As we’ve previously reported, Governor Cuomo has been pushing to legalize gambling statewide in recent months, but efforts to build casinos within the five boroughs has met stiff resistance, according to a report by Crains New York.
A new poll, conducted by the Global Strategy Group and paid for by the massive Malaysian casino corporation Genting, concluded that, while a slim majority of New Yorkers want to expand gambling, support drops as potential locations are put on the table. And, in New York, support drops even more when placed “in your neighborhood.”
We’ve seen this sentiment expressed by local politicians of Southern Brooklyn, many of whom joined the Stop the Coney Island Casino advocacy group.
A slim majority of New Yorkers polled are against the idea of building all of the proposed casinos upstate, meaning they want one in the city. At the same time, they don’t want it, um, in the city:
The poll showed that a majority of voters were opposed to placing all seven casinos outside of New York City (51% to 44%) and to placing three casinos upstate and none in New York City (53% to 41%.) In other words, those proposals fared slightly worse than if the door were left open to a casino in the city, as Mr. Cuomo recently suggested.
The poll shows favorable voter attitudes towards the idea of turning Genting’s Resorts World Casino in southeast Queens into a full-scale casino, and placing the six other casinos outside of New York City. Half of voters support such a proposal, while 44% are opposed. That is the plan that the company’s high-powered lobbyists are pushing in Albany.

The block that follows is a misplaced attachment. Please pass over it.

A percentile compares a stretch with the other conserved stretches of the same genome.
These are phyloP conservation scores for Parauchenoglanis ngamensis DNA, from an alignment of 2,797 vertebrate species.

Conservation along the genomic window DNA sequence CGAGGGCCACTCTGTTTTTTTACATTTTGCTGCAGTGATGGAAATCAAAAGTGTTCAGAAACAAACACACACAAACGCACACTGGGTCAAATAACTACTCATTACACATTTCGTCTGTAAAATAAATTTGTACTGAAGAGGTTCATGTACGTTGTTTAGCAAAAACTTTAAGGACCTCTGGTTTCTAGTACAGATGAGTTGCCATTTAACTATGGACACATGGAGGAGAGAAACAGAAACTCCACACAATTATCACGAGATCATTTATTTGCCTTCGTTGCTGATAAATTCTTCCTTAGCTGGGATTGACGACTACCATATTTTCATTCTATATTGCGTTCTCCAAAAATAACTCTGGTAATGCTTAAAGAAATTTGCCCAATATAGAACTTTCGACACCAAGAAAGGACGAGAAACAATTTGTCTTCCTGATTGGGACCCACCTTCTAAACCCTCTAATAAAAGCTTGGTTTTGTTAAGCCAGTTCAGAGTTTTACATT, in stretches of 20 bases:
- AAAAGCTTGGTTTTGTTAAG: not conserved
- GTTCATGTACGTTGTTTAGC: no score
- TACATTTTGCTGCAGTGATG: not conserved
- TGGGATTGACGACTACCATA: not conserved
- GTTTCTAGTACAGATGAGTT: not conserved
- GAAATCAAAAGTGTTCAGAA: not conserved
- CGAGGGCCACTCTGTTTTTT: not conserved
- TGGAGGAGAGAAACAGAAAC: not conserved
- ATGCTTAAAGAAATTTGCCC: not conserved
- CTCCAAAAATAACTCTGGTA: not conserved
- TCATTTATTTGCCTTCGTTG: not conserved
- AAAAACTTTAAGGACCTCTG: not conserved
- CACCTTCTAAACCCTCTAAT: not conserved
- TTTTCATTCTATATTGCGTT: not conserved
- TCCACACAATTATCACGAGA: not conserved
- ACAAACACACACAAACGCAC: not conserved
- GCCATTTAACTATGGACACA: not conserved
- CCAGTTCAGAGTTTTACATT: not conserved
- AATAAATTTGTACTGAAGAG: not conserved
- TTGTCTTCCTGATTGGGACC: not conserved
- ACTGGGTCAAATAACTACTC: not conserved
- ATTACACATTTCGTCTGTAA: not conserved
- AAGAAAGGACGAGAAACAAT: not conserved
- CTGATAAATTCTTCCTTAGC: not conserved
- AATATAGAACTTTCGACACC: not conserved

The Global Strategy Group also polled the attitudes of likely 2013 Democratic primary voters, some of whom who could potentially base their decisions in the 2013 mayoral race on candidates’ positions on casinos. A solid 56% of city voters opposed building full-scale casinos in New York City, with 60% opposing building one in Queens, 62% did not want one in Brooklyn and 74% objected to one in “your neighborhood.” Among general election voters (who will be the ones voting on a November referendum), 40% supported building a new casino in New York City and 54% were opposed.
Basically, when it comes to bringing a huge glitzy legalized gambling complex to the city, New Yorkers are conflicted. Where do you stand? And will it effect how you vote for mayor?